Japan can’t catch a break.
Two months after a deadly earthquake rattled production for Toyota Motor Corp. and Honda, another Japan-based company is having problems of a different kind.
Sony, the Japanese entertainment and technology giant, has announced a major security breach that has compromised more than 77 million accounts. For players using Sony’s PlayStation Network, their account information including names, email addresses and birthdays is at risk.
Mark Stevens, author of ‘Your Marketing Sucks,’ told Varney & Co. Wednesday that Sony is facing a unique kind of public relations crisis, primarily because it has a unique following.
“This is a cult revolt,” said Stevens, “And a cult revolt is different when you have hacked into a product.”
Stevens used the world “cult” to describe a sense of family created among avid PlayStation players. On Sunday, the chief of Sony Corp.’s PlayStation video game unit apologized for the inconvenience, but Stevens said this tight knit group of gamers does not want other people to tell them what the issue is; instead they want to be informed from the inside.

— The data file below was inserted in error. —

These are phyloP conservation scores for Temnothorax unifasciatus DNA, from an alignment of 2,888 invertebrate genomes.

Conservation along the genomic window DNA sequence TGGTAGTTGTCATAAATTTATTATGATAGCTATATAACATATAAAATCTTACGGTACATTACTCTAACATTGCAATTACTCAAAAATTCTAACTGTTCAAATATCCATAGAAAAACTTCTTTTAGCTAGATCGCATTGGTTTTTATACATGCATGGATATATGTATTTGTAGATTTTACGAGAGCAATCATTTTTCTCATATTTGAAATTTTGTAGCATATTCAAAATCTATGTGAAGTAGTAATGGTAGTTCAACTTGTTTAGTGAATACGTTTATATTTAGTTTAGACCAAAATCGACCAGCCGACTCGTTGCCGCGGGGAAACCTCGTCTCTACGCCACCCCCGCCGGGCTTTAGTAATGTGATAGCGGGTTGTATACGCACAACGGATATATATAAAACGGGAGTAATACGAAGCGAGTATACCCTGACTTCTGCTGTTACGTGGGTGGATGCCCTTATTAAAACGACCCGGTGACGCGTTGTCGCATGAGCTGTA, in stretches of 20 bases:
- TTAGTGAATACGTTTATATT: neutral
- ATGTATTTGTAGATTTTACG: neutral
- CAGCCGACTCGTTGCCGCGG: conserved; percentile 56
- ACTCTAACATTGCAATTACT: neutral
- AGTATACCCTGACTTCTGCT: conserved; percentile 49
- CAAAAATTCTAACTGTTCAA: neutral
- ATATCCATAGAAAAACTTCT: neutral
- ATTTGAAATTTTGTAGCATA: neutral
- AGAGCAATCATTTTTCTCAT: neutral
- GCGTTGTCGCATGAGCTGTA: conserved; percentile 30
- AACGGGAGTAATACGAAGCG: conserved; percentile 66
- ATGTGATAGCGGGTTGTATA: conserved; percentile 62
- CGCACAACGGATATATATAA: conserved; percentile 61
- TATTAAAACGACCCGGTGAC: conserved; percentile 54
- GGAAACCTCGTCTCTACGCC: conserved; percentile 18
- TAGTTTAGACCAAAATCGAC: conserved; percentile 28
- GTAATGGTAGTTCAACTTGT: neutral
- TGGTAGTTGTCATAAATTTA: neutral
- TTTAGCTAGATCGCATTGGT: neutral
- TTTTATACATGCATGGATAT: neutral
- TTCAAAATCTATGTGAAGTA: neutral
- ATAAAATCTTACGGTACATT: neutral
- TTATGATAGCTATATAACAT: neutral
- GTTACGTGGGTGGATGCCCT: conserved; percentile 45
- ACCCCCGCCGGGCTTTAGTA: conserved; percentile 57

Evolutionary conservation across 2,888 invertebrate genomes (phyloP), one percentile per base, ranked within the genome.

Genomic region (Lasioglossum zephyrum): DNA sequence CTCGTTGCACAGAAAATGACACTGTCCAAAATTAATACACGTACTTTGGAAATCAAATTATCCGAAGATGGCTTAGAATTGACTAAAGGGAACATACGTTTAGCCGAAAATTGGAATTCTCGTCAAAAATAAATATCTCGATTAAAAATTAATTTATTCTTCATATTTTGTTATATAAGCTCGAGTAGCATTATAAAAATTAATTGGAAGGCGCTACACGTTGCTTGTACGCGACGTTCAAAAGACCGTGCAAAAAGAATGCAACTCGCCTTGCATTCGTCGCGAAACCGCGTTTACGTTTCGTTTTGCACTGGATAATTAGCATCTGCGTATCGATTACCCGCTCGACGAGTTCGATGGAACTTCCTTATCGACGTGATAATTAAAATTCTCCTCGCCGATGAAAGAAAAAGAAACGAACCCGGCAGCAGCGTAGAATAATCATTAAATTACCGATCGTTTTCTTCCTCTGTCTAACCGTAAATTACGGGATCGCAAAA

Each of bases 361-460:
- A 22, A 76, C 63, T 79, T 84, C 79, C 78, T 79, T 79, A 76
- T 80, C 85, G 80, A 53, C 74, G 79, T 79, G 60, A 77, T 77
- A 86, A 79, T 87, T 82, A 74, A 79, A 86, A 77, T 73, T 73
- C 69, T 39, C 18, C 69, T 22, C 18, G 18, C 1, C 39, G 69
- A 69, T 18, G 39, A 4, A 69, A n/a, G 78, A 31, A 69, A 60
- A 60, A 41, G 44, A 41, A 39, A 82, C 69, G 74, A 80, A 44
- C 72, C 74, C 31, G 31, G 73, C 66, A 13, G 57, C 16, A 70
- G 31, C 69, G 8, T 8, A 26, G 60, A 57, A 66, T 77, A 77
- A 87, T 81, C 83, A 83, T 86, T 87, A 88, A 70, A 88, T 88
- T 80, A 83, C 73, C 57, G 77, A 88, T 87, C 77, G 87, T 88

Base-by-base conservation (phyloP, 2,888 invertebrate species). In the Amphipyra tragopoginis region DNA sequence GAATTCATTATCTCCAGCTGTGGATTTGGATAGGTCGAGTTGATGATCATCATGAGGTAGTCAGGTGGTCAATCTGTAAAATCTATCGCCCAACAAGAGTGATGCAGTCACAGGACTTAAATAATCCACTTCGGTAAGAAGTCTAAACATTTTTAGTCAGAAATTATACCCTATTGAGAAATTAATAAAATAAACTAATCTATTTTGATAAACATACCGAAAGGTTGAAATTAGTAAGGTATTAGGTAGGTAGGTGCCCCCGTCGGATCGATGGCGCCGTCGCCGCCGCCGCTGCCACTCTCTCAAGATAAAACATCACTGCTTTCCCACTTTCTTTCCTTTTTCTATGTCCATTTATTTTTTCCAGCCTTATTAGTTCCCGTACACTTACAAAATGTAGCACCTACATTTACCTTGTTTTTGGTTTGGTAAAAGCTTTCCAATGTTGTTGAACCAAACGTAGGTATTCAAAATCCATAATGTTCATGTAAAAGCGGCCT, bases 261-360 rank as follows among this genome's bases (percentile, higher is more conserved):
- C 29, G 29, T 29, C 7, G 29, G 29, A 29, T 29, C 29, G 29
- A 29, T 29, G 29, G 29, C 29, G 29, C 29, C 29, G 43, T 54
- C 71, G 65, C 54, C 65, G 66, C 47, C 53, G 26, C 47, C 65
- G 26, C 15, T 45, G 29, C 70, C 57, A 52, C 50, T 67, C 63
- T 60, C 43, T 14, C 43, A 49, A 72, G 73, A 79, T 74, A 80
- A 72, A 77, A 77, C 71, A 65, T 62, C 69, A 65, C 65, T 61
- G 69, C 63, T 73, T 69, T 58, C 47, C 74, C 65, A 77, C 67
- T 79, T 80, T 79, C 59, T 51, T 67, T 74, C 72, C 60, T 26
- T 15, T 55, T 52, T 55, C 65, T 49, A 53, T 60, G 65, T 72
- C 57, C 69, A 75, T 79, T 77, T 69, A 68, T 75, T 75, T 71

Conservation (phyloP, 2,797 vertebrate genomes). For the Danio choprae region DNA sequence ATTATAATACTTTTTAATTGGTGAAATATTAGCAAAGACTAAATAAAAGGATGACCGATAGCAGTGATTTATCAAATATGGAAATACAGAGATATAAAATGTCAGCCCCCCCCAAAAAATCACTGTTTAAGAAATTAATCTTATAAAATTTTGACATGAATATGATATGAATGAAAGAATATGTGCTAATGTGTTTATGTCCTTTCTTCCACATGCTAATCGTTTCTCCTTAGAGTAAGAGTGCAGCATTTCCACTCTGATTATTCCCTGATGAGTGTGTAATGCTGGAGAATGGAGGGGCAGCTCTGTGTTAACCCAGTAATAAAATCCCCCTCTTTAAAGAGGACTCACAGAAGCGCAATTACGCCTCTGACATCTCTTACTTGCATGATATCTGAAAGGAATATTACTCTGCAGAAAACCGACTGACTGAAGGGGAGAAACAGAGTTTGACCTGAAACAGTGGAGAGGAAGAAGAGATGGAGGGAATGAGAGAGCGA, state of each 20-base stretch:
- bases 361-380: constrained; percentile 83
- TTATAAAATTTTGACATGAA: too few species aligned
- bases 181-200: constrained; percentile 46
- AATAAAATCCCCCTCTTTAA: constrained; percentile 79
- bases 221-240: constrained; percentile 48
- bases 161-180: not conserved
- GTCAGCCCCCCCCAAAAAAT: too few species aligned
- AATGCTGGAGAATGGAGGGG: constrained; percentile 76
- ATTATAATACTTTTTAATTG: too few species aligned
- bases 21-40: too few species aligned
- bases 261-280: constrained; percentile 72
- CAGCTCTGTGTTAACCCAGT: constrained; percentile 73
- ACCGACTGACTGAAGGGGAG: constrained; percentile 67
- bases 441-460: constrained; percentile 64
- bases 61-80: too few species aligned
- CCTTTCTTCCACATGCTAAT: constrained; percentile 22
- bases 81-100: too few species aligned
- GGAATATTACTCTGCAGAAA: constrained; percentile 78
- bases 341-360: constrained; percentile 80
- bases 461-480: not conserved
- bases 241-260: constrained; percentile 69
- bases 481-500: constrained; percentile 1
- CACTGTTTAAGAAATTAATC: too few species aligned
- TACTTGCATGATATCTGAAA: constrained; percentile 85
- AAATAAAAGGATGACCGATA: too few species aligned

“When something goes wrong, they want a fellow cult person to come in and solve the problem,” said Stevens.
Having Sony executives apologize was the wrong decision, says Stevens. Instead, “I think they [Sony] should have taken some stars in the PlayStation world and grabbed one of them, explained to them what happened and that they apologize for it and will fix it.”
Although Stevens says an insider would have proven much more powerful than a corporate spokesperson, he believes Sony is not likely to lose significant business. The company has added software monitoring, enhanced data protection and encryptions in an attempt to regain its players trust.
“The Japanese have a desire to control things,” says Stevens, “They want to control the message and they don’t really want you to ask them questions.” So while their new security measures may work, Stevens says the Sony will never achieve full control “in this fluid type of viral environment that PlayStation has opened up.”